Adopting web-based designs
Fewer CRM customizations
Providing system specifications
Statistical Method: Multiple regression analysis.

RESEARCH RESULTS AND DISCUSSION

(1) Return and Response for the survey


a. The Initial Phase of Data Collections

The authors began collecting data by sending out emails to the 300 respondents
identified on the “Population and Sample” section of this paper on January 22,
2004. In the following week, the authors had collected 27 responses and decided to
send out the follow-up and thank-you emails to the 300 respondents. With this
strategy, the s were able to collect an additional set of 11 responses. There were a
total of 38 responses out of the 300 respondents in the initial data collections phase.
The response rate of the initial data collection phase is 13%.
After examining the dataset from the initial data collection phase, the authors
believed that some modifications of the questionnaire design would reduce the
responding time for the respondents and therefore increase the response rate. The
modification of the questionnaire design, however, did not change how the
questions were asked. Instead, by asking the respondents to answer, “How many
employees are there in your company?” the authors obtained categorical answers to
the question (i.e., 0-100, 101~300, 301~500, etc.).

In the second phase of data collection, after the modifications of the survey
design, the authors sent emails to the 350 respondents on March 31, 2004. These
350 respondents were also identified in the “Population and Sample” section of this
article and were a different set of sample from “The Initial Phase of Data
Collection.” A week after the emails were sent out, the authors dispatched
follow-up and thank-you emails to increase the response rate. There were a total 51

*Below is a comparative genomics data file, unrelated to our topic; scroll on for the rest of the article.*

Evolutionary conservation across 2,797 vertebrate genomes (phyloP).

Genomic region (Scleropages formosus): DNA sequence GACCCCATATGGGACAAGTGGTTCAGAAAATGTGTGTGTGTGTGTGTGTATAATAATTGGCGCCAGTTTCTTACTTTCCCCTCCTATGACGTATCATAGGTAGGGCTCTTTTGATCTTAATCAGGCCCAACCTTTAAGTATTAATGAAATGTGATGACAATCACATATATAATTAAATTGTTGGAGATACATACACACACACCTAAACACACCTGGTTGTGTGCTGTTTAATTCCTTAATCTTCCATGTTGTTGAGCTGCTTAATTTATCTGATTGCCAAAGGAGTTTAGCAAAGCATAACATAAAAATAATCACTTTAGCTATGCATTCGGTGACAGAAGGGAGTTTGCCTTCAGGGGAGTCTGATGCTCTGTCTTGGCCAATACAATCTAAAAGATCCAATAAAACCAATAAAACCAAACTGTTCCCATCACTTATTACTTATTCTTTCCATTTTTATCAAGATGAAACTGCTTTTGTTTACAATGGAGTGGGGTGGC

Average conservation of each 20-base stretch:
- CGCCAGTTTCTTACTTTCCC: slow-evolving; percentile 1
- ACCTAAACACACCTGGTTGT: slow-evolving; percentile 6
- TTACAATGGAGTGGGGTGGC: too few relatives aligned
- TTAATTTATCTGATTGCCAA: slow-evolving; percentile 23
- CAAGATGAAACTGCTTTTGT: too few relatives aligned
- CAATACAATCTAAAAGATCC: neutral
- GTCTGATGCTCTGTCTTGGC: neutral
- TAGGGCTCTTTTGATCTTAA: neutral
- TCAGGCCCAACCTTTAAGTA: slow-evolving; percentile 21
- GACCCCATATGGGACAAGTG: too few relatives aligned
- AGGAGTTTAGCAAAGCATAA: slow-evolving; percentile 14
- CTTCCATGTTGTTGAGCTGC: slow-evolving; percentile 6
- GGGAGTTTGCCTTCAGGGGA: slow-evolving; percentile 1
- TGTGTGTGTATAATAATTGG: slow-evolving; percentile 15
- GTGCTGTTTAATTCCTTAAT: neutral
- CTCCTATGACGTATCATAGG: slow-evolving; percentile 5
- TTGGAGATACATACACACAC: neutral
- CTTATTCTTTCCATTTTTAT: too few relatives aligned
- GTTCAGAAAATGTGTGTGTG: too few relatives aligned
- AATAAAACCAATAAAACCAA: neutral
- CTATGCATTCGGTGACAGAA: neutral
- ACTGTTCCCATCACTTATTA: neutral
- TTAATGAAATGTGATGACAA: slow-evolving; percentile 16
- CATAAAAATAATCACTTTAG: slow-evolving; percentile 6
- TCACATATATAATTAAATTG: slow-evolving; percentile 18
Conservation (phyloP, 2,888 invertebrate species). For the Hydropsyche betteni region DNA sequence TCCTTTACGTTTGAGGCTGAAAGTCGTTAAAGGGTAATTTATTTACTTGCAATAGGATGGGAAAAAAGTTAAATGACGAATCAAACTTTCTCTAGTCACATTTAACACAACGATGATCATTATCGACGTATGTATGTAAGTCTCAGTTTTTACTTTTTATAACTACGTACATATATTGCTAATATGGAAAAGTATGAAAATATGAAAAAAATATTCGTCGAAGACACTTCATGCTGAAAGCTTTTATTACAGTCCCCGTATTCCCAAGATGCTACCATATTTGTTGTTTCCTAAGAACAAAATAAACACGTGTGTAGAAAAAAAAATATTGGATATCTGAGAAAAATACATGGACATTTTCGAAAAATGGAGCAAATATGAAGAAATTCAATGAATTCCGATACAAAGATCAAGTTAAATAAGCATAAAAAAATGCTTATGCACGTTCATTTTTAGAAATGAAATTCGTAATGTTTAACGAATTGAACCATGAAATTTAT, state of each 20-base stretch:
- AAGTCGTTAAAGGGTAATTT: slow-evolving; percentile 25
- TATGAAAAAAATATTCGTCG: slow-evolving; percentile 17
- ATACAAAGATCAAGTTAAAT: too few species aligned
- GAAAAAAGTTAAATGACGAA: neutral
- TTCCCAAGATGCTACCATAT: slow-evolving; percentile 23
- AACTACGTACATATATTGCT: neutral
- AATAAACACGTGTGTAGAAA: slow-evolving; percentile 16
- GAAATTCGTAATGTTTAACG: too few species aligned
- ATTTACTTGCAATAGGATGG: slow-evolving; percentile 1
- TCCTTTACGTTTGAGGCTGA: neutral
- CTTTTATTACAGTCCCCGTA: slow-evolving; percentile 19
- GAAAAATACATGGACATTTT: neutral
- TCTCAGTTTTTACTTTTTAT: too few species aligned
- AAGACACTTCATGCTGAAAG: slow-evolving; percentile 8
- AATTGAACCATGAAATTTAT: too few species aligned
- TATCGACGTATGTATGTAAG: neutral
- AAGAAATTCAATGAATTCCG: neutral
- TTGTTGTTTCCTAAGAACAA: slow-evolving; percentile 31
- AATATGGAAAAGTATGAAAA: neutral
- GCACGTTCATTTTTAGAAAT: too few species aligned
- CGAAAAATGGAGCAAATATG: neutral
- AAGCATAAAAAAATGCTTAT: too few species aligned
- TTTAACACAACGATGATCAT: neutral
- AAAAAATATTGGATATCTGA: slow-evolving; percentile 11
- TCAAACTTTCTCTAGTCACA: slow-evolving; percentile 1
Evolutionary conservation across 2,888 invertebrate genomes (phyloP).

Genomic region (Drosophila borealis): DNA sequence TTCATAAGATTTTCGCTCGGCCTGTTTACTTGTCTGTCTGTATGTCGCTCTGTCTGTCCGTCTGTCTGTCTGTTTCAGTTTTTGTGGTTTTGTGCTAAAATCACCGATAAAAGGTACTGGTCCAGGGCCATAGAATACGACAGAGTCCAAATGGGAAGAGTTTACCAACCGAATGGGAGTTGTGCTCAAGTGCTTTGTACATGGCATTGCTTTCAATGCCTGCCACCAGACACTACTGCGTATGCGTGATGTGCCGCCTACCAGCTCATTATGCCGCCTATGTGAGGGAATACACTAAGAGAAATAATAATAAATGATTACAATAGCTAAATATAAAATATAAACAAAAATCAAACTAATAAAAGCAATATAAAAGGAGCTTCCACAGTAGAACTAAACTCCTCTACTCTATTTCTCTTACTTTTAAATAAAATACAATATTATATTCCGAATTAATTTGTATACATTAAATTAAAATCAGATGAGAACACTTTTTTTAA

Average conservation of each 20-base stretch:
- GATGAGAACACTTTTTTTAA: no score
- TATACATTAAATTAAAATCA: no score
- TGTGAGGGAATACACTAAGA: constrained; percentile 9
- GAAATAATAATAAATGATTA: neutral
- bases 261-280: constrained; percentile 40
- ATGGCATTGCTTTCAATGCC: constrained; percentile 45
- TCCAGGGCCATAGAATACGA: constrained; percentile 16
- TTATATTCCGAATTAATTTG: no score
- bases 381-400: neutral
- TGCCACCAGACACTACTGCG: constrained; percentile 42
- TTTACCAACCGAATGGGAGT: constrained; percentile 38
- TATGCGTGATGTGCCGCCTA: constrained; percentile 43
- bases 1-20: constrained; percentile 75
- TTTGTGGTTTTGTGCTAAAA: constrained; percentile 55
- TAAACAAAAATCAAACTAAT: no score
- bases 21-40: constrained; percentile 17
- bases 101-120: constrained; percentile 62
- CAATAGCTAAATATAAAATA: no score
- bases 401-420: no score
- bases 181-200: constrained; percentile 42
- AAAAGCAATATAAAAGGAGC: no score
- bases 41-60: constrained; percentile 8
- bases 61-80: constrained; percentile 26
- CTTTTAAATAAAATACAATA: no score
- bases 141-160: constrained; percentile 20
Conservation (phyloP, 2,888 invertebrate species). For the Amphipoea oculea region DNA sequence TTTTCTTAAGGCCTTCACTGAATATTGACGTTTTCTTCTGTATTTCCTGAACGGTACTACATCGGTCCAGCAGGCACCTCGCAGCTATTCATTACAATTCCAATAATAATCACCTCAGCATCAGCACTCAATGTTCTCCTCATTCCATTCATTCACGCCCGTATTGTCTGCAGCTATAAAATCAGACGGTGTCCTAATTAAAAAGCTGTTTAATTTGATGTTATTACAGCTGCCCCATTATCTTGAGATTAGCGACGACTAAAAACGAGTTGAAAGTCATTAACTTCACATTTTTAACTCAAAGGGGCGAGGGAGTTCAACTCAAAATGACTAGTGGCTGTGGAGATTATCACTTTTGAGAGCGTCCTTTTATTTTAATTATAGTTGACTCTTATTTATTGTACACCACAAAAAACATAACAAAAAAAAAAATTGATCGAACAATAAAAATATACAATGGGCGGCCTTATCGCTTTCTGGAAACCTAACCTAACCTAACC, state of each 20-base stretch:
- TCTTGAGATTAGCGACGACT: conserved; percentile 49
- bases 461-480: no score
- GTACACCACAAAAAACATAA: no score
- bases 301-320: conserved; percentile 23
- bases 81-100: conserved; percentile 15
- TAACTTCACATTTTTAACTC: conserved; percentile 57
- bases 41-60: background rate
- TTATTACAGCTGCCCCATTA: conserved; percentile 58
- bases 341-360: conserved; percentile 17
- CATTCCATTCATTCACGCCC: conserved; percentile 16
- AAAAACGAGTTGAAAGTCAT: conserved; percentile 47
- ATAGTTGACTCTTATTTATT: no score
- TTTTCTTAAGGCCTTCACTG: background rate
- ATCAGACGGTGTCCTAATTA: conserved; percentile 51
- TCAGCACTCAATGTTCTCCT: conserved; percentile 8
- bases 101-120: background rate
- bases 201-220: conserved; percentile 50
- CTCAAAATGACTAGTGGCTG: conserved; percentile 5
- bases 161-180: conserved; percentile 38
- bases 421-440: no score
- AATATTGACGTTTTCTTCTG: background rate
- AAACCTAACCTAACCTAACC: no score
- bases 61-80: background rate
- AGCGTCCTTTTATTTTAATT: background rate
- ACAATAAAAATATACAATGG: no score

responses out of the 350 respondents in the second phase of data collection. The
response rate for this phase is 15%.

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In the third phase of data collection, in addition to the 650 identified


respondents to fill out the questionnaire through the Zoomerang.com browser-based
survey, the authors utilized personal connections to collect data. Being involved
with ERP and CRM consulting business, the authors asked the assistants from the
CRM/ERP software vendors to send out questionnaires using emails with the
attached questionnaire survey (i.e. Microsoft Word document format) to their CRM
customers, and asked them to fill out the questionnaires. A total of 7 software
vendors (e.g., IBM, Siebel, SAP, and 21 E Corp.) agreed to send the questionnaires
to their customers and persuaded them to participate in the survey. In the end, the
authors were able to collect 39 responses via e-mail, with the help of CRM/ERP
vendors.
To sum up, the authors completed data collection with a total of 128
responses/cases (i.e., 38 responses from the first phase of data collection, 51
responses from the second phase, and 39 responses from the third phase) on June
2004. In order to ensure that there existed no differences in the datasets between the
first, second, and third phases of data collection, the authors conducted a
descriptive statistical analysis and compared the values of means and standard
deviations for the datasets respectively. The authors concluded that the mean and
standard deviation values from the datasets of the three phases are close and similar
and therefore could be consolidated for further analysis.

(2) Pre-Analysis Data Screening

The evaluation of missing data and outliers (i.e., extreme values) of the
collected datasets led to the elimination of 34 cases. There were a total of 94 valid
cases/responses for statistical analyses. The test of data normality, linearity, and
homoscedasticity were also conducted in order to satisfy the general assumptions
involved in multivariate statistical testing. Mertler and Vannatta (2001) suggest that
“if variables are normally distributed and linearly related, the shape of the